I was struggling to make a living when I first started practicing. I really didn’t know anyone in Anchorage, other than some guys I’d met studying for the bar exam. I was hanging in there, still taking those $20 an hour appointments from the federal court to represent criminal defendants. Finally I got an appointment from the State Court, where the money was quite a bit better, because of a conflict in the Public Defenders Office. A local black guy named Leroy Hunnicutt was charged with first degree murder in a street shooting on 4th Avenue. If you’ve seen “The Frozen Ground” with Nicholas Cage, it depicts quite accurately what this part of town was like.
This would be my first felony, and, to tell you the truth, I didn’t really know much about the criminal law, not at this level. I felt like I was over my head. Leroy was seen shooting Alfonzo by an eyewitness, there were powder marks on his shooting hand, and he’d made a couple of confessions. He insisted he was innocent, and we had to go to trial. This did not look promising.
For the state was Gene Cyrus, a misdemeanor prosecutor who was dying to get into the felony division. The only problem was, Gene wasn’t really that bright. You’d be surprised at how many of them there are. But Gene wanted this case, which no other felony prosecutor would take. So a couple of rookies were going at it.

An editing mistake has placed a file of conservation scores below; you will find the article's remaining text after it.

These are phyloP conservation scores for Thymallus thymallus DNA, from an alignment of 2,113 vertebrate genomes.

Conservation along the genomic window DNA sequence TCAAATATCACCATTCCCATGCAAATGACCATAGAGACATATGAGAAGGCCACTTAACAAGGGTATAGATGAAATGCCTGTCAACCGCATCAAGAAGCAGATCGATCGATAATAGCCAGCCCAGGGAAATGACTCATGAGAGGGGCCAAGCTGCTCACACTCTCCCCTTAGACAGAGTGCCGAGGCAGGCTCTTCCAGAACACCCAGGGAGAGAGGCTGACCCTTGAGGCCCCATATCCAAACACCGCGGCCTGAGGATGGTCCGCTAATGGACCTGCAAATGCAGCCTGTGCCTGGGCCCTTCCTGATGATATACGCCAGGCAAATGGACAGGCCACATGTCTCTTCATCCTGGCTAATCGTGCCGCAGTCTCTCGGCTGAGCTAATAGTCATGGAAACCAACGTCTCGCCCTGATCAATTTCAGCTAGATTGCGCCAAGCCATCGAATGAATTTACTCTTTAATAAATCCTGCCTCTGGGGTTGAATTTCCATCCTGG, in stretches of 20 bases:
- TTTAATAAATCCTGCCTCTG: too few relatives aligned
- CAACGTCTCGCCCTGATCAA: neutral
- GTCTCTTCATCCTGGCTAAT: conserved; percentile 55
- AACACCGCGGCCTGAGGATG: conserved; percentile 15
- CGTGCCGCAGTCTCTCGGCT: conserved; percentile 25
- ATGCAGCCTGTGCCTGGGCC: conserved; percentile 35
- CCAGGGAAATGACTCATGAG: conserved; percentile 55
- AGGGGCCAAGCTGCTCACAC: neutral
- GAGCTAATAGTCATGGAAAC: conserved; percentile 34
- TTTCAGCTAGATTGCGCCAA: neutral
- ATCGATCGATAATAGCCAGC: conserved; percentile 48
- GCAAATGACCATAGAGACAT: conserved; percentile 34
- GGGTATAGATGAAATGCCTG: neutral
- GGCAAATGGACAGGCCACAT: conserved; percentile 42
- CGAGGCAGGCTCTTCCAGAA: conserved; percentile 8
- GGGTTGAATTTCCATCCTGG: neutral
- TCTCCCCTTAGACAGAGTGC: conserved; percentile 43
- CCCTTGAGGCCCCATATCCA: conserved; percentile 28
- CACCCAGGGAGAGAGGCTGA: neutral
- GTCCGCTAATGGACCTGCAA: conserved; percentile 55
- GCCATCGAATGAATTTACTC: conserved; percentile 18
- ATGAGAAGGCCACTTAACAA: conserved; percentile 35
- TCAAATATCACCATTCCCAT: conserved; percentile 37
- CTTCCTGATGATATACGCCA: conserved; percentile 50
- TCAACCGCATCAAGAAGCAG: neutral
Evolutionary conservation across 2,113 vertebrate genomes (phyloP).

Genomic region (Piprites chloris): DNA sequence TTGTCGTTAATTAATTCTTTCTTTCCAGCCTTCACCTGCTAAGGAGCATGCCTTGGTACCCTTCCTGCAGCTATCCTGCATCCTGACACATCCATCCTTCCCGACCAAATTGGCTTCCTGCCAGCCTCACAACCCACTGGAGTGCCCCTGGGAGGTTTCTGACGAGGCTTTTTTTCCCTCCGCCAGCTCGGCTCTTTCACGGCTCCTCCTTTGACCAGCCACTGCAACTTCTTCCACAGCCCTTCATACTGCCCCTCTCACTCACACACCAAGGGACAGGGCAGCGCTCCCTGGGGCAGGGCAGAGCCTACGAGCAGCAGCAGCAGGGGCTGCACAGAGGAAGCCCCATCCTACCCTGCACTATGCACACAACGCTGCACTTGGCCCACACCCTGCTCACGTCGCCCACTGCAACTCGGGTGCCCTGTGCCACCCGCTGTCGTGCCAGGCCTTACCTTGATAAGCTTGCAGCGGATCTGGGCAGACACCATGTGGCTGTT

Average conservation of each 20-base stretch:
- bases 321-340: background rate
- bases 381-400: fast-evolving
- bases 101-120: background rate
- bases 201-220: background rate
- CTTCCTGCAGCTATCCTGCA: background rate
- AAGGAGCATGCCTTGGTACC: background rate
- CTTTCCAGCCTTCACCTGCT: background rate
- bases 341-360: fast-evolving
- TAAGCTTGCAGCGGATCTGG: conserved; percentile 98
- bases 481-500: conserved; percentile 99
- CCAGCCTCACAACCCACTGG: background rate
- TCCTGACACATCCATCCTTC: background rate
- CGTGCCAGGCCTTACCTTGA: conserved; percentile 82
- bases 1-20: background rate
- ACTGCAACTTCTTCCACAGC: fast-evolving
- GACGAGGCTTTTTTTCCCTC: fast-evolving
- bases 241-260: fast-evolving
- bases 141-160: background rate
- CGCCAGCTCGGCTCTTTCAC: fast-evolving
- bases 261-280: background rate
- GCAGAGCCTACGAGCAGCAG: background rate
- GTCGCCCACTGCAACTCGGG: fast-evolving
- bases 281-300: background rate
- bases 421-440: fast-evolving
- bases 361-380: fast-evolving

The facts of the case explain its outcome. After Alfonzo was discharged from Fort Rich, he went back to Alabama for a little while, then returned to Anchorage to begin a career in crime in 4th Avenue. He ran crooked crap games, sold people crushed Tylenol as cocaine, and tried to get some prostitutes to leave their pimps for him. He was shot on the streets of 4th Avenue after about three weeks. He was a man that needed killing.
I was in the court house talking to Wendell Kay, who I only knew by reputation. He was an Alaskan legend., and this black woman came up to him, and asked him if he thought her son Leroy was going to get an adequate defense. He assured her he was, and she was relieved.
For you see, this was a show trial. Leroy was going to be acquitted by the Judge, Seaborn Buckalew, an old time Alaskan, as soon as the prosecution rested. Leroy was a local boy, who’d been in some trouble but was not a bad man. Somebody had to kill Alfonzo Green, and Leroy had stepped up. They wanted to give him a medal.
The only thing that pissed me off about it is that as soon as they released Leroy he went to a lawyer to see if he could sue me for not getting him out on bail. That seemed like rank ingratitude to me.
The funny thing is, Rex and I have some business to do, if I can get a hold of him.